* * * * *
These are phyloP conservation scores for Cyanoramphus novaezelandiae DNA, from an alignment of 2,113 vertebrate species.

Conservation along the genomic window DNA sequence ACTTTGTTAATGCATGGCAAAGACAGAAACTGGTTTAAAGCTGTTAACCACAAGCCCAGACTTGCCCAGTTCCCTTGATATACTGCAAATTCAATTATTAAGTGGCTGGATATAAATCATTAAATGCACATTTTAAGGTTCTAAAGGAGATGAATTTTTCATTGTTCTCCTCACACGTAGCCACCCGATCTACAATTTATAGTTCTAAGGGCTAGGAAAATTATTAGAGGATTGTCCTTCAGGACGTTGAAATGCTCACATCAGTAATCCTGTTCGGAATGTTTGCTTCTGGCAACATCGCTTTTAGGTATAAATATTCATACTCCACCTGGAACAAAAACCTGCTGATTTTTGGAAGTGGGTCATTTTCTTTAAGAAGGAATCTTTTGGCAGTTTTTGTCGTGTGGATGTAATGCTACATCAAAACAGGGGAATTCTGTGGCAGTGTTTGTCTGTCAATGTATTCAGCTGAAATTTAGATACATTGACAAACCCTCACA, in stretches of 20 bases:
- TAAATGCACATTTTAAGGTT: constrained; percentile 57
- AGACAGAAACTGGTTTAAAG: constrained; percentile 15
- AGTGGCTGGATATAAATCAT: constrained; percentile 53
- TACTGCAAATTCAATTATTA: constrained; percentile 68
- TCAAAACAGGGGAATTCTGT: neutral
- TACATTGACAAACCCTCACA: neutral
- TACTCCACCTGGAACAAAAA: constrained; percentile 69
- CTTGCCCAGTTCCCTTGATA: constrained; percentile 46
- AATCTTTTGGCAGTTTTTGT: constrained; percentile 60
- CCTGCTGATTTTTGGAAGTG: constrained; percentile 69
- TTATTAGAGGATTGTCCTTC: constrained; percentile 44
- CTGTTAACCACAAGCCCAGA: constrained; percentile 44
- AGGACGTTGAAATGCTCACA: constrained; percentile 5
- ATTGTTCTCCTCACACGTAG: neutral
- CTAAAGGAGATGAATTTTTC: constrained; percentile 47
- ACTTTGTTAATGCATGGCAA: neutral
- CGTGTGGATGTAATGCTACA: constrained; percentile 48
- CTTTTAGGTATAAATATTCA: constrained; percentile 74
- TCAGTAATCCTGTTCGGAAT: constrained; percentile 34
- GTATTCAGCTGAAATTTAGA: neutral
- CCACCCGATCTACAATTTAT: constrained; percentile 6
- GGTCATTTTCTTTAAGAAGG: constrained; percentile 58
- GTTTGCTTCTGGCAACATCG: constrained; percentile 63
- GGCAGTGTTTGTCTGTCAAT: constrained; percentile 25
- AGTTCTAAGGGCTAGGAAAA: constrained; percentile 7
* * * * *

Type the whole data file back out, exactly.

These are phyloP conservation scores for Cyanoramphus novaezelandiae DNA, from an alignment of 2,113 vertebrate species.

Conservation along the genomic window DNA sequence ACTTTGTTAATGCATGGCAAAGACAGAAACTGGTTTAAAGCTGTTAACCACAAGCCCAGACTTGCCCAGTTCCCTTGATATACTGCAAATTCAATTATTAAGTGGCTGGATATAAATCATTAAATGCACATTTTAAGGTTCTAAAGGAGATGAATTTTTCATTGTTCTCCTCACACGTAGCCACCCGATCTACAATTTATAGTTCTAAGGGCTAGGAAAATTATTAGAGGATTGTCCTTCAGGACGTTGAAATGCTCACATCAGTAATCCTGTTCGGAATGTTTGCTTCTGGCAACATCGCTTTTAGGTATAAATATTCATACTCCACCTGGAACAAAAACCTGCTGATTTTTGGAAGTGGGTCATTTTCTTTAAGAAGGAATCTTTTGGCAGTTTTTGTCGTGTGGATGTAATGCTACATCAAAACAGGGGAATTCTGTGGCAGTGTTTGTCTGTCAATGTATTCAGCTGAAATTTAGATACATTGACAAACCCTCACA, in stretches of 20 bases:
- TAAATGCACATTTTAAGGTT: constrained; percentile 57
- AGACAGAAACTGGTTTAAAG: constrained; percentile 15
- AGTGGCTGGATATAAATCAT: constrained; percentile 53
- TACTGCAAATTCAATTATTA: constrained; percentile 68
- TCAAAACAGGGGAATTCTGT: neutral
- TACATTGACAAACCCTCACA: neutral
- TACTCCACCTGGAACAAAAA: constrained; percentile 69
- CTTGCCCAGTTCCCTTGATA: constrained; percentile 46
- AATCTTTTGGCAGTTTTTGT: constrained; percentile 60
- CCTGCTGATTTTTGGAAGTG: constrained; percentile 69
- TTATTAGAGGATTGTCCTTC: constrained; percentile 44
- CTGTTAACCACAAGCCCAGA: constrained; percentile 44
- AGGACGTTGAAATGCTCACA: constrained; percentile 5
- ATTGTTCTCCTCACACGTAG: neutral
- CTAAAGGAGATGAATTTTTC: constrained; percentile 47
- ACTTTGTTAATGCATGGCAA: neutral
- CGTGTGGATGTAATGCTACA: constrained; percentile 48
- CTTTTAGGTATAAATATTCA: constrained; percentile 74
- TCAGTAATCCTGTTCGGAAT: constrained; percentile 34
- GTATTCAGCTGAAATTTAGA: neutral
- CCACCCGATCTACAATTTAT: constrained; percentile 6
- GGTCATTTTCTTTAAGAAGG: constrained; percentile 58
- GTTTGCTTCTGGCAACATCG: constrained; percentile 63
- GGCAGTGTTTGTCTGTCAAT: constrained; percentile 25
- AGTTCTAAGGGCTAGGAAAA: constrained; percentile 7